Yet despite the challenges branches face, the bankers I talk to seem to be dealing with the problem by basically not thinking about it. Too many apparently believe it will go away by itself. Which is why I think it’s great that Independent Bank Corp. and Old National are proactively recognizing that they have a problem, and are doing something about it.  For further discussion about this issue, click here and give me your contact information on the form that pops up.

New technology (and poor prior branch-opening decisions) are making branch banking in its current form untenable. The sooner banks tackle the problem, the better.”

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The Dodd-Frank Act, signed into law in July 2010 by President Obama, requires publicly traded companies to disclose the following additional information in their proxy.

Pay for Performance

A disclosure regarding the relationship between a company’s financial performance, including changes in shareholder return and the executive compensation actually paid.

Comparison of Compensation

A comparison of the dollar amount of the median of annual total compensation of all employees (excluding the CEO) and the total annual compensation of the CEO, with a ratio of CEO total compensation to the median total of all employees.  Total Compensation is expected to be defined according to the SEC rules for calculating total compensation for named executive officers in the Summary Compensation Table in the current proxy disclosure rules, but we will have to wait for the SEC rules to be certain.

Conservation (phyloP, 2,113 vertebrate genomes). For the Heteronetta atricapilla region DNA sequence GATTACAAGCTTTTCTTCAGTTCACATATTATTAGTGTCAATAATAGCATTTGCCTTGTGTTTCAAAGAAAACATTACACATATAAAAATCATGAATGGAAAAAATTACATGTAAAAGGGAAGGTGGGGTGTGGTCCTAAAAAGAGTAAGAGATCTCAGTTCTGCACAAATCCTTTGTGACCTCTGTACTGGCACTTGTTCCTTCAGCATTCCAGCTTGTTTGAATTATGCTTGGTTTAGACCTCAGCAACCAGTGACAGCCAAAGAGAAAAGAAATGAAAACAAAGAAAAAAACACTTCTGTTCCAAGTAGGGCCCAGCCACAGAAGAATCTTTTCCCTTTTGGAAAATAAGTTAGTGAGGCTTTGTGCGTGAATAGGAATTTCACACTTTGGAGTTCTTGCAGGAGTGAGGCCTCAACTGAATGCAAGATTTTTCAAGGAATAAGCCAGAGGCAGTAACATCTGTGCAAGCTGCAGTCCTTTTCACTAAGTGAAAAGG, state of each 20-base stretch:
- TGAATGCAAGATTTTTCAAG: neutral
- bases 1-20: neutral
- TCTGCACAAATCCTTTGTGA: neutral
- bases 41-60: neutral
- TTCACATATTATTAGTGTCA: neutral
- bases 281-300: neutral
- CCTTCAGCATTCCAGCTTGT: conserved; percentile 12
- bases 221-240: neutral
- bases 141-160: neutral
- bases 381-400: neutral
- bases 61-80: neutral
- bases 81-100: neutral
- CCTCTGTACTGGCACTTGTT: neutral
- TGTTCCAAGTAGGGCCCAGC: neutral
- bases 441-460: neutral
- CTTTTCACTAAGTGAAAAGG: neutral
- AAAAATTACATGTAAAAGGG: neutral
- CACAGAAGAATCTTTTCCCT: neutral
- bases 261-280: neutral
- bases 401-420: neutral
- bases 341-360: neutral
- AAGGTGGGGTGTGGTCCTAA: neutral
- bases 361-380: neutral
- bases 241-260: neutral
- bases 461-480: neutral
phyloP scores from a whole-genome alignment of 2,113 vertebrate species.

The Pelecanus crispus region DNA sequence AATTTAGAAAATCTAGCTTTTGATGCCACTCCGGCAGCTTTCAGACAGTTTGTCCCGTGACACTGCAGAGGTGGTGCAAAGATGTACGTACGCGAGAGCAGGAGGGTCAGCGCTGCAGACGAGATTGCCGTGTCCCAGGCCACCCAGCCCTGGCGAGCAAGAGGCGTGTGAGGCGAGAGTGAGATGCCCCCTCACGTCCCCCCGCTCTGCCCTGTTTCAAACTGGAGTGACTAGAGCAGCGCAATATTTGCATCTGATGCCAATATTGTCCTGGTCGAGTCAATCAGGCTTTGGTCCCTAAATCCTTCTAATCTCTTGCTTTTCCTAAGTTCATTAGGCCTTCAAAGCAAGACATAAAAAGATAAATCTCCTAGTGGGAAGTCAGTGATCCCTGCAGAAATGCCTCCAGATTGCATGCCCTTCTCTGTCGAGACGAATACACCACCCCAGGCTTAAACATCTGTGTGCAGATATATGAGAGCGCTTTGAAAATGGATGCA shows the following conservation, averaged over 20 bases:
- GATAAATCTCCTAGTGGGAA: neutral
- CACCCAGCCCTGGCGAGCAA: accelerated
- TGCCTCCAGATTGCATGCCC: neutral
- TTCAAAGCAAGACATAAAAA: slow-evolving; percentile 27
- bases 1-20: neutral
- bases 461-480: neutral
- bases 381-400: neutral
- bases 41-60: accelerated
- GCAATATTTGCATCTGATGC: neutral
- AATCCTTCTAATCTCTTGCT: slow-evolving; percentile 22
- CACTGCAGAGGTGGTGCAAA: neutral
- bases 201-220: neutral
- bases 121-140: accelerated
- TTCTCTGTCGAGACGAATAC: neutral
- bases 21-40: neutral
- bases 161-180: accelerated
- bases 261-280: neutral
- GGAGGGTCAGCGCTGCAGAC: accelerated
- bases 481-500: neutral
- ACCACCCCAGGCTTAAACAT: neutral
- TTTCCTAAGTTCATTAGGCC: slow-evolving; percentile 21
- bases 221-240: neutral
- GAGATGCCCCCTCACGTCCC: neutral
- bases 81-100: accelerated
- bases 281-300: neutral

The final rules regarding these disclosures is the responsibility of the SEC but the Agency has no deadline for publishing the new rules.  A recent comment from SEC Chairwoman Mary Schapiro indicated that the final rules would not likely be in place for the 2011 proxy season.

One challenge (and burden) for all companies will be the requirement to calculate the total compensation of each employee under the same rules as named executives in the proxy to then be able to calculate the median value.  This will require computing the value of equity awards, bonuses, perquisites, changes in the value of pension plans for all employees (full and part-time) and a conversion to US dollars of foreign subsidiaries employees’ compensation.   The Act does not limit these disclosures to the proxy statement but includes disclosure in a number of SEC filings (i.e. registration statements and quarterly and annual financial statements).

It’s obvious that this new disclosure provision of the Act will require an inordinate amount of time and effort to comply.  Furthermore, it will also likely require a good bit of narrative for companies to explain their methodology and computation of all employees total compensation, especially when the ratio comparing CEO’s pay to the median of all employees is seen to be excessive or out of line with peers.

What will this new disclosure reveal about a company’s compensation strategy and philosophy?   Will companies change their compensation strategy as a result of this disclosure?  Will it influence the type of compensation offered in order to reduce or minimize the total compensation value calculation?  What does the proposed ratio really tell us about the value of a CEO’s compensation? These are but a few of the questions that come to mind in light of the “unintended consequences” of the new Act.